by Kara Platoni
The testimony of Hans and Nina Reiser's seven-year-old son apparently did little to clear up the mysteries surrounding his mother's disappearance and presumed death. The Chronicle is reporting that he apparently recanted testimony given earlier to Oakland police about hearing his parents fighting the day Nina Reiser went missing. Hans Reiser's attorney, William DuBois, followed up by grilling the missing woman's best friend on whether Nina Reiser had been involved in extramarital affairs, sadomasochism, or ... the KGB. (Her friend answered no on all counts.) And while this may seem out of the blue for a murder trial that most of the papers are covering as a straight did-he-or-didn't-he? story, there's always been more lurking in the back of this story than the dailies are letting on.
For instance, does any of this sadomasochism talk have to do with an earlier account from Bay City News, which you can still find up on the CBS 5 and ABC 7 Web sites, detailing a legal skirmish between software developer Hans Reiser and former business associate Sean Sturgeon, in which Reiser alleged that Sturgeon had "drugged [his] wife with Ecstasy," "engaged in bondage, domination, sadism, and masochism techniques" with her, and carried on a secret affair with her for the purposes of getting her to help him steal company assets? According to Bay City News, Reiser's suit also alleged that Sturgeon had threatened to report Hans Reiser to the IRS; have him, his children, or mother harmed; and forced him to engage in something called "Death Yoga."
(Whether there's anything to the allegations about an affair with Sturgeon, Nina Reiser filed for divorce in 2004 and was separated from her husband at the time of her disappearance. At the time, she had a boyfriend named Anthony Zografos, who seemed as eager to talk to the media about searching for the missing woman as Hans Reiser, who ran away from this NBC 11 news crew, was not.)
And what about the stories of Hans Reiser's financial and professional troubles? Well known for his eccentricities and for being an eighth-grade dropout who went to UC Berkeley at age fifteen, Reiser is the founder of Namesys Inc. and the inventor of the ReiserFS file system software. A version of it called Reiser3 was used by Novell's Suse Linux Enterprise products, but it was well known that in 2004 Novell had been considering switching to a rival system instead of using the then-under-development Reiser4 -- a loss for Reiser's company. Furthermore, Reiser was encountering difficulties with getting the new version of the file system accepted as part of the Linux kernel, or operating system. Linux is the extremely popular open-source software system created by Linus Torvalds in 1991. Being frozen out of the kernal would have been a substantial blow to Namesys.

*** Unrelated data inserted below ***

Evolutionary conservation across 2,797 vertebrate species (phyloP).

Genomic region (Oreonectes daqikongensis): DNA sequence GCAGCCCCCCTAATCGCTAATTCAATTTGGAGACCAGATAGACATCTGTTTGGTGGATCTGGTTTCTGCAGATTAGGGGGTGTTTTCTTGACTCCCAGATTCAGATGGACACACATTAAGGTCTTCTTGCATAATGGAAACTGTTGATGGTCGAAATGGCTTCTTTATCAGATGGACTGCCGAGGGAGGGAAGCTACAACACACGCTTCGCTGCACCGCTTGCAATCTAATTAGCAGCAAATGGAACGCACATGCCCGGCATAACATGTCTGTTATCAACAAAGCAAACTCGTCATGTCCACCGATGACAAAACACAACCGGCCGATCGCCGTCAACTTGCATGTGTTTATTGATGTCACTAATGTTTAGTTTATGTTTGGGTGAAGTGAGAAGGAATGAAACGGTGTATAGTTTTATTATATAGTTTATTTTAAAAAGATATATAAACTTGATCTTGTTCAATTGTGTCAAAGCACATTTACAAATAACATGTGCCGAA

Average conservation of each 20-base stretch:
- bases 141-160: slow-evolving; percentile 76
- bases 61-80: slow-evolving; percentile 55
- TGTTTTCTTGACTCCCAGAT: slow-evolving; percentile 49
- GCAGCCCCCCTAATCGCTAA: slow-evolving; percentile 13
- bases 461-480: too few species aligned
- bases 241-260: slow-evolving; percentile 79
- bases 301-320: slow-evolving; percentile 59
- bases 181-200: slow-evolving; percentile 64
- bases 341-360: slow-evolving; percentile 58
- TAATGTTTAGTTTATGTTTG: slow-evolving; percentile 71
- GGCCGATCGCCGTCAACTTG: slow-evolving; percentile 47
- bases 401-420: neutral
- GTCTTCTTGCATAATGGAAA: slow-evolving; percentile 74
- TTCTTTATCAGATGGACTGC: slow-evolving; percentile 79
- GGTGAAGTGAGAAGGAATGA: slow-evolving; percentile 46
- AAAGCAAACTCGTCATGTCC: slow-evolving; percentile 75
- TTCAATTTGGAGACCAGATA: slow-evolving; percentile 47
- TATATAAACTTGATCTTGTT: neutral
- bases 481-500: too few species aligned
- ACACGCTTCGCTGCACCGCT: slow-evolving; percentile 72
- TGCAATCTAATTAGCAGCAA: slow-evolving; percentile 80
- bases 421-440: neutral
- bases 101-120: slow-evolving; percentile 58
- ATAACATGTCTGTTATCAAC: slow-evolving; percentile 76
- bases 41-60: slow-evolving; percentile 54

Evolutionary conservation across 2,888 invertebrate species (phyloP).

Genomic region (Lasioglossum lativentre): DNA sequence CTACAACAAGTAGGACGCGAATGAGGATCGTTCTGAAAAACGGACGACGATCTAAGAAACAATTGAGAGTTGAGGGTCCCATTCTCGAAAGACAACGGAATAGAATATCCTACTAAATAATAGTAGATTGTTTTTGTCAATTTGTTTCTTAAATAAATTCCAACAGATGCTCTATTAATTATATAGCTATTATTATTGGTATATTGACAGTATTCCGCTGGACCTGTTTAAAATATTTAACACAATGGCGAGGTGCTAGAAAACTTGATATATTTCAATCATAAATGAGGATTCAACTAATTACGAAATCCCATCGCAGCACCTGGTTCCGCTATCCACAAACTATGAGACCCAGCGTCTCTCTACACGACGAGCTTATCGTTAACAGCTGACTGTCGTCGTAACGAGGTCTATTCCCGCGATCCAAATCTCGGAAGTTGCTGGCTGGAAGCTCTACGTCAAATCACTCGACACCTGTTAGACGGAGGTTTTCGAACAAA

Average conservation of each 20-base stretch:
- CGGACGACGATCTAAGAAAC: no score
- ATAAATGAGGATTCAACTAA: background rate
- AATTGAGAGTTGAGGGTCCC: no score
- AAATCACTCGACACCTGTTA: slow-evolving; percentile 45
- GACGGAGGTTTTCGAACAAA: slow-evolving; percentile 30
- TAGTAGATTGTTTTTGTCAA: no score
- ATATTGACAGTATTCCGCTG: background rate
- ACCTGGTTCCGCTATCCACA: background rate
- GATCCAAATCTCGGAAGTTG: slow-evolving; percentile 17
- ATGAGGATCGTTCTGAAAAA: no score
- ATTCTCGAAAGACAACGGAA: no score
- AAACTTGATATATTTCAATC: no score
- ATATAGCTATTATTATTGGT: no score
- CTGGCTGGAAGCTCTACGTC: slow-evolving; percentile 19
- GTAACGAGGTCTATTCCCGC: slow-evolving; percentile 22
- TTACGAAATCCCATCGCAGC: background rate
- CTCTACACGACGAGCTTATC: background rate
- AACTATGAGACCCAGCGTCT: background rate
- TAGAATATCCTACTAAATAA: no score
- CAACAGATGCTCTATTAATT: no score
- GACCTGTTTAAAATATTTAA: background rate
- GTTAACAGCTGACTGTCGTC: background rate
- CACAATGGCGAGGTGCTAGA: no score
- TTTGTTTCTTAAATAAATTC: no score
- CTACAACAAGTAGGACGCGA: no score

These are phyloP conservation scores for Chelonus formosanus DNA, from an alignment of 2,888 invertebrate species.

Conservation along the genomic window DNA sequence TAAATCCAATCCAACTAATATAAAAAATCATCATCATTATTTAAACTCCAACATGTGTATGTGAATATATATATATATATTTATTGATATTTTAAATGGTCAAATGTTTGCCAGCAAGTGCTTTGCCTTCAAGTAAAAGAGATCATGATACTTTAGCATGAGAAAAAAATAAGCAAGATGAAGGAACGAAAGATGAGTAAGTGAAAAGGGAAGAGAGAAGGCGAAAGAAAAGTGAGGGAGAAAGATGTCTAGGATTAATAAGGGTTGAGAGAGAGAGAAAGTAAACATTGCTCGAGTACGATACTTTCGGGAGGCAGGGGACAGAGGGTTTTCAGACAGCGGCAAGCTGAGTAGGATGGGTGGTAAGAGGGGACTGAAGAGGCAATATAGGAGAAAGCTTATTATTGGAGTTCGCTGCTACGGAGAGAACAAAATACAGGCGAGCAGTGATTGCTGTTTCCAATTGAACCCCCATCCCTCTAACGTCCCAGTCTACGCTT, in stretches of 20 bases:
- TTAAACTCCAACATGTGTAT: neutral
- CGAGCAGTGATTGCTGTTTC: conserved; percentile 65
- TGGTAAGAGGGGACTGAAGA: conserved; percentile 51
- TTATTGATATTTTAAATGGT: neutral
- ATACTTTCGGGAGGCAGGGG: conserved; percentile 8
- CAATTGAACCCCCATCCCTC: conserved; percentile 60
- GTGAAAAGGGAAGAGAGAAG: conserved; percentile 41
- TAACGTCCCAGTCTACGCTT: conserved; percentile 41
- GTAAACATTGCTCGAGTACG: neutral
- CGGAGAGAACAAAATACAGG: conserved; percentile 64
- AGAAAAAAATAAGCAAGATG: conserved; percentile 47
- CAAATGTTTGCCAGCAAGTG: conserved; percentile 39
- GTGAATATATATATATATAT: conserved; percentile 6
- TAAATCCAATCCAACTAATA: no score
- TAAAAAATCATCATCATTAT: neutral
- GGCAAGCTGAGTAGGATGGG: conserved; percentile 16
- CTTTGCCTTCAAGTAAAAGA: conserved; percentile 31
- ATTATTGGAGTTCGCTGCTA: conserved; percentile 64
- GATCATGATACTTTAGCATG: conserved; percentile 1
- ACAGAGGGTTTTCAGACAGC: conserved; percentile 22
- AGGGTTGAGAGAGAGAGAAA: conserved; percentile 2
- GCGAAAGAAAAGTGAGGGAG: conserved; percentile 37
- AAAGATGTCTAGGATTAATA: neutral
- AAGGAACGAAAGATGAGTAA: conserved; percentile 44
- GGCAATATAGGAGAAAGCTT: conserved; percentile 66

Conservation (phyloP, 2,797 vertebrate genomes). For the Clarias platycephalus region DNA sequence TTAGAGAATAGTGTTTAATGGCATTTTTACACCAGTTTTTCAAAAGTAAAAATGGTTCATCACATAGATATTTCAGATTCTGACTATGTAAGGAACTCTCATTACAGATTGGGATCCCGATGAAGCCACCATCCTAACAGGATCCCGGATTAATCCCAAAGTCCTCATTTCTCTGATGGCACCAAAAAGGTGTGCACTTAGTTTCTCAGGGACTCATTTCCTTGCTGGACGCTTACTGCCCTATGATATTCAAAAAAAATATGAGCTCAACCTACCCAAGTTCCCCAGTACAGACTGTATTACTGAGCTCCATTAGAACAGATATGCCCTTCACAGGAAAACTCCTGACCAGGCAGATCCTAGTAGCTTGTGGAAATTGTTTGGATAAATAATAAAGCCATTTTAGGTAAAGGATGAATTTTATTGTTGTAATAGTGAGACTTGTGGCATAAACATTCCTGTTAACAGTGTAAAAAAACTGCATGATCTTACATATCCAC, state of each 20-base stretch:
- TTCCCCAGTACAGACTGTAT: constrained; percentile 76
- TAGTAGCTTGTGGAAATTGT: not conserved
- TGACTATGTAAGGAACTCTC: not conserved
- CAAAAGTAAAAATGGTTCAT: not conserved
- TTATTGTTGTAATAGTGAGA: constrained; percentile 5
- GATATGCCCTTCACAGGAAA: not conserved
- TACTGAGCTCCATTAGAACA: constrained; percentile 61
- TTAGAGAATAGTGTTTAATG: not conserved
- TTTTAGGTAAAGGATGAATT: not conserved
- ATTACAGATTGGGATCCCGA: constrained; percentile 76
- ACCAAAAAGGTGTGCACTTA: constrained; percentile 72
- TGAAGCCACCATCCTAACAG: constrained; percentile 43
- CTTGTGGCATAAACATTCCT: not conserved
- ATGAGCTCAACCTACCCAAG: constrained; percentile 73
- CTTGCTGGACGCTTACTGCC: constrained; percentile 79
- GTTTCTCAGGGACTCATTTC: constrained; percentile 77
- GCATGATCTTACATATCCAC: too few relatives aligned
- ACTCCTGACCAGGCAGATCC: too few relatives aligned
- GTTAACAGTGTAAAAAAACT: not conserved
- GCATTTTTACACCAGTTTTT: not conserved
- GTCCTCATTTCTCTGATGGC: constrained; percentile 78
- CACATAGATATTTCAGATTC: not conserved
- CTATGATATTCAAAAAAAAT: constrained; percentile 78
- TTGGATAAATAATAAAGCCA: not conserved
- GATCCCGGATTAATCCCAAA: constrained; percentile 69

Linux.com has a lengthy, detailed article devoted to the politics of Reiser4's struggle for kernal acceptance, which links to Reiser's sometimes testy e-mails to other developers asserting the superiority of his own code. KernalNewbies.org has an FAQ asserting that part of the reason for Reiser4's difficulty gaining acceptace was the combative attitude of its creator and the resulting ill-will in the Linux community. You can read Reiser's response to the FAQ here, in which he claims that the Linux powers that be "are obnoxious and disrespectful to submissions because they enjoy powertripping."
And what about this particularly testy e-mail linked to in earlier coverage on sites like CNET's News.com? This 2004 mailing list posting allegedly from Hans Reiser blames Namesys' financial woes on the Reisers' ongoing divorce. The posting reads, in part:
This is one rabbit hole that shows no signs of having reached its end.